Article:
At San Francisco Professional Career Network we have a single-minded purpose – to get people back to work.
To achieve this objective we strive to bring our members the latest information on job search tools and strategies whether it be the technical skills of interviewing and resume writing, or the art of developing a dynamic professional network.
We also keep our eye out for fresh approaches that shake up the status quo and get us thinking outside the box. This week's speaker promises to do just that.
SFPCN welcomes Stanford Professor John Krumboltz, an established career theorist. He has developed ideas about supporting a job seeker state of mind that many experience as an obstacle - indecision! He states that indecision is desirable and sensible, as it allows the opportunity for job seekers to benefit from unplanned events. Professor Krumboltz even goes as far as to say that planning is overrated.
For him, a better strategy is to take advantage of the unexpected. This theory is called “planned happenstance.”
What can you expect from this discussion?
- how to recognize and leverage unplanned opportunities
- learn how to cultivate the right outlook and tools, that can transform a fortunate stroke of serendipity into opportunity.
- how to intentionally create desirable unpredictable events
- see how action-taking is key to capitalizing on these unforeseen opportunities.
Professor Krumboltz is the author of a popular book entitled “Luck Is No Accident” – copies will be made available at a discounted price of $19.
We look forward to having you join us and Professor Krumboltz as we consider finding work through a different lens.
John D. Krumboltz, Ph.D., Professor of Education and Psychology at Stanford University, is a Fellow of the American Psychological Association and the American Association for the Advancement of Science. His Ph.D. in educational psychology and counseling is from the University of Minnesota, his M.A. degree in counseling is from Teachers College, Columbia University, and his B.A. in psychology is from Coe College.
He has worked as a high school counselor and algebra teacher, as a research psychologist for the U.S. Air Force and taught educational psychology at Michigan State University before moving to Stanford. During sabbatical years he accepted year-long invitations as a Visiting Senior Research Psychologist at the Educational Testing Service, as a Fellow at the National Center for Research in Vocational Education at Ohio State University, and as a Visiting Colleague in the Institute of Psychiatry at the University of London as well as at the National Institute for Careers Education and Counseling in Cambridge, England.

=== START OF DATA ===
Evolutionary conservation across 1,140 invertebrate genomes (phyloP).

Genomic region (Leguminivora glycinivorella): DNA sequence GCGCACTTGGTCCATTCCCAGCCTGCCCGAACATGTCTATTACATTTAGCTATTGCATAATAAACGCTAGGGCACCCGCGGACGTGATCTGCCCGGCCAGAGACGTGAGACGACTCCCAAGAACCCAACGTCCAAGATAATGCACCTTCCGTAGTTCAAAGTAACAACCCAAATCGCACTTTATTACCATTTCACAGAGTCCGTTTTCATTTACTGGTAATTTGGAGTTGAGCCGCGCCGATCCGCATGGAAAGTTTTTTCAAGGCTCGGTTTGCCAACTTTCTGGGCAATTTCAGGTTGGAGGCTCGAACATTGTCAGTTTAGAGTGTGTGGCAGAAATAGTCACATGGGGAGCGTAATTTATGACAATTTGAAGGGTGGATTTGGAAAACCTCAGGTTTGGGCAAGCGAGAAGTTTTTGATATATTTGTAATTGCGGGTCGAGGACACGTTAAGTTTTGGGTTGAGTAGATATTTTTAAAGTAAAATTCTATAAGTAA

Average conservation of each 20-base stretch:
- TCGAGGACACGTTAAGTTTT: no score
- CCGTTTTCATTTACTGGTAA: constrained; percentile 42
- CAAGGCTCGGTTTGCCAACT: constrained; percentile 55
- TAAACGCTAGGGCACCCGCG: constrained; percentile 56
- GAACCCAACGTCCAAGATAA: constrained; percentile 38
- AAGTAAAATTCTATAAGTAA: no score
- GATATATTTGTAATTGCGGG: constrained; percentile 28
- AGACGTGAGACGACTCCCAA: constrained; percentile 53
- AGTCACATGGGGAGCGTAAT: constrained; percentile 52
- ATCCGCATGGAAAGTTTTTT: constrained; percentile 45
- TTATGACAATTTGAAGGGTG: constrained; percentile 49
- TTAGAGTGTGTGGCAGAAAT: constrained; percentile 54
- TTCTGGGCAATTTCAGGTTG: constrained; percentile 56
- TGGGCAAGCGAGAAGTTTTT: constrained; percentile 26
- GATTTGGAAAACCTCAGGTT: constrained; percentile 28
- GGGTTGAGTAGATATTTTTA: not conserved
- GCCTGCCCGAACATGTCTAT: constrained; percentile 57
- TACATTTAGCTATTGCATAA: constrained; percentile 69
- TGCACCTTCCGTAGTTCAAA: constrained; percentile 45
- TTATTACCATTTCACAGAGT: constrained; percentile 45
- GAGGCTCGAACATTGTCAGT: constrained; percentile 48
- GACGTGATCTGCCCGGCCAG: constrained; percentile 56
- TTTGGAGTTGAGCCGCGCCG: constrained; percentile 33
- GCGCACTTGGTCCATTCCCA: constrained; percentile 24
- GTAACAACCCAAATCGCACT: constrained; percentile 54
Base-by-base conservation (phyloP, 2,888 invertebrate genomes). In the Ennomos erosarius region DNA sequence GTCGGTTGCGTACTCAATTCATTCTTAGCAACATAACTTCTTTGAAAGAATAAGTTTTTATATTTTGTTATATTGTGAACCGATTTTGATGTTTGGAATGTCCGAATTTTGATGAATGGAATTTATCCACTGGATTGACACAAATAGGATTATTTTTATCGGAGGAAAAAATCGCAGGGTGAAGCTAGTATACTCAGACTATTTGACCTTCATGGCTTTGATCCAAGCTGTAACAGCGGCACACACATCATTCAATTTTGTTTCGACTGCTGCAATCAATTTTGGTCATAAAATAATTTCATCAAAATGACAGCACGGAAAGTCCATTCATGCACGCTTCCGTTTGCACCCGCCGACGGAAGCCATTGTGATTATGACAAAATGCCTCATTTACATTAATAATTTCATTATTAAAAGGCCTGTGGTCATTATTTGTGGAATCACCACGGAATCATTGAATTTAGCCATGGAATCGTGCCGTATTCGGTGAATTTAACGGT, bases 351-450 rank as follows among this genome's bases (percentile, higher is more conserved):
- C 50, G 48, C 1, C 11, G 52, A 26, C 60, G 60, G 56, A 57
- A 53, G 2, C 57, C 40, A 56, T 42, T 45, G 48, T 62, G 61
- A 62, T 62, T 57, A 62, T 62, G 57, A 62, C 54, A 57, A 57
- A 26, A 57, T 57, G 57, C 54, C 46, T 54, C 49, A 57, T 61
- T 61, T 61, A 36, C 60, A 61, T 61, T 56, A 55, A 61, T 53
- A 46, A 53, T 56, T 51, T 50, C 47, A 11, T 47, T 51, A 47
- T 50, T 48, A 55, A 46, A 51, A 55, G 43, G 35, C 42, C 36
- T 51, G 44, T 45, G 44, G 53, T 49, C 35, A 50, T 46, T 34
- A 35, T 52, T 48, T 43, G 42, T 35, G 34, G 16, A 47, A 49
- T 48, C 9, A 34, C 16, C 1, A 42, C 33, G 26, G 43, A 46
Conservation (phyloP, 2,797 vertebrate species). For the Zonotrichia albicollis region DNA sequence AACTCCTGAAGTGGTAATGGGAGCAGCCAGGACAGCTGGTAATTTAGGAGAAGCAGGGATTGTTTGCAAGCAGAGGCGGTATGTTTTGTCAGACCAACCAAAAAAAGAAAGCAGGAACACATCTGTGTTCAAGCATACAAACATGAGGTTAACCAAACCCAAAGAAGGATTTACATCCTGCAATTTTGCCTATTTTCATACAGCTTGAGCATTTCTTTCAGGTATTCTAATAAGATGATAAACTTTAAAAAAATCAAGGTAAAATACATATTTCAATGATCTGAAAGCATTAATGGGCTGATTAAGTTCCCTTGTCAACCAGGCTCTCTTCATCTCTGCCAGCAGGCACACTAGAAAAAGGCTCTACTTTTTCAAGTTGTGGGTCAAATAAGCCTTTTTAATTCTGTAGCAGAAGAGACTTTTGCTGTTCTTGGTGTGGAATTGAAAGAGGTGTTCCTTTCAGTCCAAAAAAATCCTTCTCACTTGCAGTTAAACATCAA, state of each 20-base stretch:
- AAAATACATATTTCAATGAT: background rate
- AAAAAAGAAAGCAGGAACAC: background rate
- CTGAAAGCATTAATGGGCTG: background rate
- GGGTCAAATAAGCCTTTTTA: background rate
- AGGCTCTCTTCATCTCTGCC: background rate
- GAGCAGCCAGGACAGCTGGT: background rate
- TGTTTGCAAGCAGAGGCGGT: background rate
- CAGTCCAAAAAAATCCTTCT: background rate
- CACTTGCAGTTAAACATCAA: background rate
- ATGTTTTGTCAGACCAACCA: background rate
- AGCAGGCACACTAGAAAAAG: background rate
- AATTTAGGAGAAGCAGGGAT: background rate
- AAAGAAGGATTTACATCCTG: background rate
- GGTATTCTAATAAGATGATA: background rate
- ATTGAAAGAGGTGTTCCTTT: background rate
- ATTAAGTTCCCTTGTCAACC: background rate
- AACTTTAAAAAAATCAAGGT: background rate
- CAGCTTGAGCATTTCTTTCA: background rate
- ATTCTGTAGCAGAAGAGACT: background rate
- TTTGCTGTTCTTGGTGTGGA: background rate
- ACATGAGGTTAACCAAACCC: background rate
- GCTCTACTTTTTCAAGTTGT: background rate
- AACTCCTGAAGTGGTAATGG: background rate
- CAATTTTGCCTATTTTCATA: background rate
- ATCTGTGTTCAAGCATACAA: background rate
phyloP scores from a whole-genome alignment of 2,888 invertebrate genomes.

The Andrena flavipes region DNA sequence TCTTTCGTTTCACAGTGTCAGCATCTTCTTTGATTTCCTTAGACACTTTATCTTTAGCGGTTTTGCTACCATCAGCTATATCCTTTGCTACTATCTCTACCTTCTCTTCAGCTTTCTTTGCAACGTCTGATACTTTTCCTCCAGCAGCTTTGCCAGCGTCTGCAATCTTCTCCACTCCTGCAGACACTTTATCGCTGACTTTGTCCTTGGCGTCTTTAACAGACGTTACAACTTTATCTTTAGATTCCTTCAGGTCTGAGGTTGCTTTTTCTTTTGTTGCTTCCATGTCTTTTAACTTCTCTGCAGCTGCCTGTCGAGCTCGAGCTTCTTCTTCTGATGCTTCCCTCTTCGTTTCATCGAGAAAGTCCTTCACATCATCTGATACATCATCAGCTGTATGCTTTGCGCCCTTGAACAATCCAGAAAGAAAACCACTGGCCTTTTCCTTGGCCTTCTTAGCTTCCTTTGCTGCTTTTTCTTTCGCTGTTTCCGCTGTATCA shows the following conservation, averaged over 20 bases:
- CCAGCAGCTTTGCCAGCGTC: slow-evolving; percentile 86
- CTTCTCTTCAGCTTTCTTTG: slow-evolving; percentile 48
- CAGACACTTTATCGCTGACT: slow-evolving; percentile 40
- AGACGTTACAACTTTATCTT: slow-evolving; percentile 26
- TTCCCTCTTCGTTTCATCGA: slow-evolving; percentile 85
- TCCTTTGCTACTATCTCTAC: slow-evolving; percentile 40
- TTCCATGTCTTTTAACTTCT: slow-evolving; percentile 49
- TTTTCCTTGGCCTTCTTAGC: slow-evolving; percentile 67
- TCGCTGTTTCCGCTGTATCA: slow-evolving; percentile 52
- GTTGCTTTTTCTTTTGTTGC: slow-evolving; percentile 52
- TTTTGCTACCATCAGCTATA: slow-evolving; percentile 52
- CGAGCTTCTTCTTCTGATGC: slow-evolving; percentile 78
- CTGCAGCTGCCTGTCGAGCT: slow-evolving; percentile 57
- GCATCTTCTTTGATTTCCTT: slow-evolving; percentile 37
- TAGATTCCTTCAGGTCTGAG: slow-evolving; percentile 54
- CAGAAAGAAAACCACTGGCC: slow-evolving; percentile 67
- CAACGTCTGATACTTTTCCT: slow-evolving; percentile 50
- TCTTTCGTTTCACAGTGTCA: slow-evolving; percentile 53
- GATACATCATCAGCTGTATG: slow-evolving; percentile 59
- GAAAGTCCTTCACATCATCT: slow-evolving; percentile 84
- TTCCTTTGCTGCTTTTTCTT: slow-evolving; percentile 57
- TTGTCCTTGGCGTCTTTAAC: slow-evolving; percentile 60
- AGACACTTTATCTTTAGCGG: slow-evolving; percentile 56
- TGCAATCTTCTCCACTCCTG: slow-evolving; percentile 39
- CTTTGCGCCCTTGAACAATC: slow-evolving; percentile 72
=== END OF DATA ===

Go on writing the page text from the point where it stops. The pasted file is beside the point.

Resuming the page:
He has received a Guggenheim Fellowship and spent a year as a Fellow at the Center for Advanced Studies in the Behavioral Sciences. On three occasions he has received the Outstanding Research Award from the American Personnel and Guidance Association (now the American Counseling Association). In 1990 the American Psychological Association's Division of Counseling Psychology gave him the Leona Tyler Award, the nation's foremost award in the field of counseling psychology. In 1994 the National Career Development Association presented him with their Eminent Career Award. In 2002 the American Psychological Association honored him with The Distinguished Professional Contributions to Knowledge Award. In 2004 the American Counseling Association designated him a Living Legend in Counseling. In 2006 he received the Outstanding Achievement Award from the University of Minnesota.
We begin networking at 9:00 a.m. and the program begins at 9:30 a.m. sharp and will run 1.5 hours. We finish the program by 11:15 a.m. $1.00 donation requested.
Mass Transit / Parking
Please note that Valencia Gardens' parking is restricted to its residents. Parking within its lot by non-residents will result in your vehicle being towed at your own expense. The 16th & Mission Street BART stop is two blocks from our location, while the Market & Church Street MUNI stop is four blocks away. Inexpensive parking can be found at the Hoff Street Garage, 42 Hoff Street, San Francisco.